- Right to Privacy (Art. 481and5 and Art. 601and6). There is a systematic violation of the privacy of individuals. Government controlled television regularly present private emails, recorded conversations of politicians who are adversaries, as well as the domestic conversations of people in the privacy of their homes, without any criminal content. All are recorded or copied by government employees without judicial order or any legal process and are even delivered to other governmental media, where they are used to make fun or even threaten the recorded victims, all being done without any legal restrictions or consequences for the perpetrators.
From a business perspective, the government has indicated through the media that there is availability for the changes requested by our Sector as well as other productive sectors of the country, but in our day-to-day work, we have been cut off from the right to free economic exercise set out in our National Constitution. Among the biggest problems that come as a result of the economic policies that have been implemented since 2013 which affect the operation of the sector are:
- Limitations on the legal convertibility of currency through an established change control since 2003. This control especially affects the purchase and importation of goods or services to Venezuela, as we do not have domestic production of many of these inputs. The consequences of these limitations are beyond the impediment to acquiring the equipment and spare parts.
- ISPs and owners or managers of telecommunications infrastructure, incidentally, are also threatened by the government with fines and closure of operations if they do not comply with orders to prevent any service data to pass content that bothers the government. We can add to this that regulatory authorities also require minimum conditions and levels of service to operate, which, if not met, lead to fines or removal of operating licenses. Naturally, the foregoing restrictions on access to foreign exchange, in recent years, have caused deterioration in growth prospects and, despite great efforts, also in actual maintenance capabilities.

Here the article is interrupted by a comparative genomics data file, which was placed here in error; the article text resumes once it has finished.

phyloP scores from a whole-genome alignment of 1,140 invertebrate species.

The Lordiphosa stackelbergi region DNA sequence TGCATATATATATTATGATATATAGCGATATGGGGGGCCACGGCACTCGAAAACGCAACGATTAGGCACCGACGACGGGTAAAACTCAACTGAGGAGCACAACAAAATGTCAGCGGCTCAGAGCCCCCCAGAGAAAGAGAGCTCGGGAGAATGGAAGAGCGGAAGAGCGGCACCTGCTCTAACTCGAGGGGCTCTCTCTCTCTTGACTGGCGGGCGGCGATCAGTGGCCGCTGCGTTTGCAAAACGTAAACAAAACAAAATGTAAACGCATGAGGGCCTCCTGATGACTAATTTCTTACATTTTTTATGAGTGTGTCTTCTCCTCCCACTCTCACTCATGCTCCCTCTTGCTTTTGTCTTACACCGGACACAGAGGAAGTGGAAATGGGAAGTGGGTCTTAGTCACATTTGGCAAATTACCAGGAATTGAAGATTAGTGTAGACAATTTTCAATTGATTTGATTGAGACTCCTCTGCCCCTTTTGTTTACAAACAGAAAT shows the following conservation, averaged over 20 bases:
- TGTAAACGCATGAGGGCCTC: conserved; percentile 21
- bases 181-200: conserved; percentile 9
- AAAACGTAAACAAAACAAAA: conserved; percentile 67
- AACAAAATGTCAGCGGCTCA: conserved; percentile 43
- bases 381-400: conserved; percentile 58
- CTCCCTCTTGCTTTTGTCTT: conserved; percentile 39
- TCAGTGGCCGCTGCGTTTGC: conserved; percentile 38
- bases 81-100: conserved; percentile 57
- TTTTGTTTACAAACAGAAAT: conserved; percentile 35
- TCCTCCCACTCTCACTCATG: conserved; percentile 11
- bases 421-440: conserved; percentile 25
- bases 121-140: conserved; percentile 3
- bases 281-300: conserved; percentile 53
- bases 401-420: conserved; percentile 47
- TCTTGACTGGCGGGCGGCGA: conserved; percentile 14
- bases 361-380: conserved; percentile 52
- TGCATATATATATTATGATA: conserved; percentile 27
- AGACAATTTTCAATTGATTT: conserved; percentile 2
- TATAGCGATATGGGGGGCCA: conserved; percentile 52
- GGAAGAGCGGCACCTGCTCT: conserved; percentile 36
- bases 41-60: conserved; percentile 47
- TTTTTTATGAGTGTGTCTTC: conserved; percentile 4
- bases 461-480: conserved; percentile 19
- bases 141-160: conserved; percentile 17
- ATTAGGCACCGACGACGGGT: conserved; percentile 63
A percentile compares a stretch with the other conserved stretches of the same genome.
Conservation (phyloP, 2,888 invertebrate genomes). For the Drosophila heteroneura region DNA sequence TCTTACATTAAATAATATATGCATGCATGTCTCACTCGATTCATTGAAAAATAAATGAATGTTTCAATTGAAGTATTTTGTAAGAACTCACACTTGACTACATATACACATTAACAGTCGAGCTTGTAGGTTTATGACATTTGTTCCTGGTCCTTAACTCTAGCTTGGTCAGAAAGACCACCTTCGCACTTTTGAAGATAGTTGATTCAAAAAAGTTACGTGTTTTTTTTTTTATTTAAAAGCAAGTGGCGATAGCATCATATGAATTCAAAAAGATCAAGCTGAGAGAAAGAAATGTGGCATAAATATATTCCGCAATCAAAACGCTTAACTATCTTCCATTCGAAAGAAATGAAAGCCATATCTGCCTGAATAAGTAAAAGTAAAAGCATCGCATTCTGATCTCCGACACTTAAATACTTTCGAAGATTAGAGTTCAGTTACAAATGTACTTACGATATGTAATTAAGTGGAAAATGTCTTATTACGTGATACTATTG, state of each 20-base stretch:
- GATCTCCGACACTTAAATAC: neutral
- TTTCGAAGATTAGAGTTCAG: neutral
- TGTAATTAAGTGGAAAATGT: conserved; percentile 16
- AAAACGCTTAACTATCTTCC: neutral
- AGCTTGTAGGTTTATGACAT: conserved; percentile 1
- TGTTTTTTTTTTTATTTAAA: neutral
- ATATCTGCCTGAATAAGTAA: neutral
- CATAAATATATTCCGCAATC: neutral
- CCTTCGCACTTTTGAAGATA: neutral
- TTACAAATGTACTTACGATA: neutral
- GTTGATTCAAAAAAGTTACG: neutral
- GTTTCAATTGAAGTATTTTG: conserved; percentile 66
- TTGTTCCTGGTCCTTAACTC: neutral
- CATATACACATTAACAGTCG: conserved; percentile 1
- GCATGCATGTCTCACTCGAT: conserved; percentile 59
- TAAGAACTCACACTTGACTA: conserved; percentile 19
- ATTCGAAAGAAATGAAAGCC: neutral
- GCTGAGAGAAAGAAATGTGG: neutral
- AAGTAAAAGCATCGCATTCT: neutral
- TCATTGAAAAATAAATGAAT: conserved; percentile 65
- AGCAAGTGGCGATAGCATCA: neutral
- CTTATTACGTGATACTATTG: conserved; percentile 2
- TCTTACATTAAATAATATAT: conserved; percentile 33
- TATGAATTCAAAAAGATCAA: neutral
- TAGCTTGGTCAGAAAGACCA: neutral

- The existence of a law limiting profits (Law on Fair Costs and Prices), which sets a ceiling of gross margin of 30%. It is a law that is difficult to implement, as it lacks sufficient specificity to make it "appropriate" for each type of industry or business, therefore making it discretionary and allowing the government and its officials to act with inspections and "audits" that allow sanctioning of the company and its owners, with penalties including fines or even prison terms. It is an extremely repressive legal scheme that is added to the package of disincentives that currently grips the political-economic system of the country.
In summary, the purpose of this communication is to present ALETI and WITSA members with details of the present situation in Venezuela and request that each representative act as a replicator of this information and request to join other regional and international parties to stimulate the positive change and stability needed in the country, with policies more proper for its development.
If the Association or any member requires further detail of the information presented, do not hesitate to request it.
Board Of Directors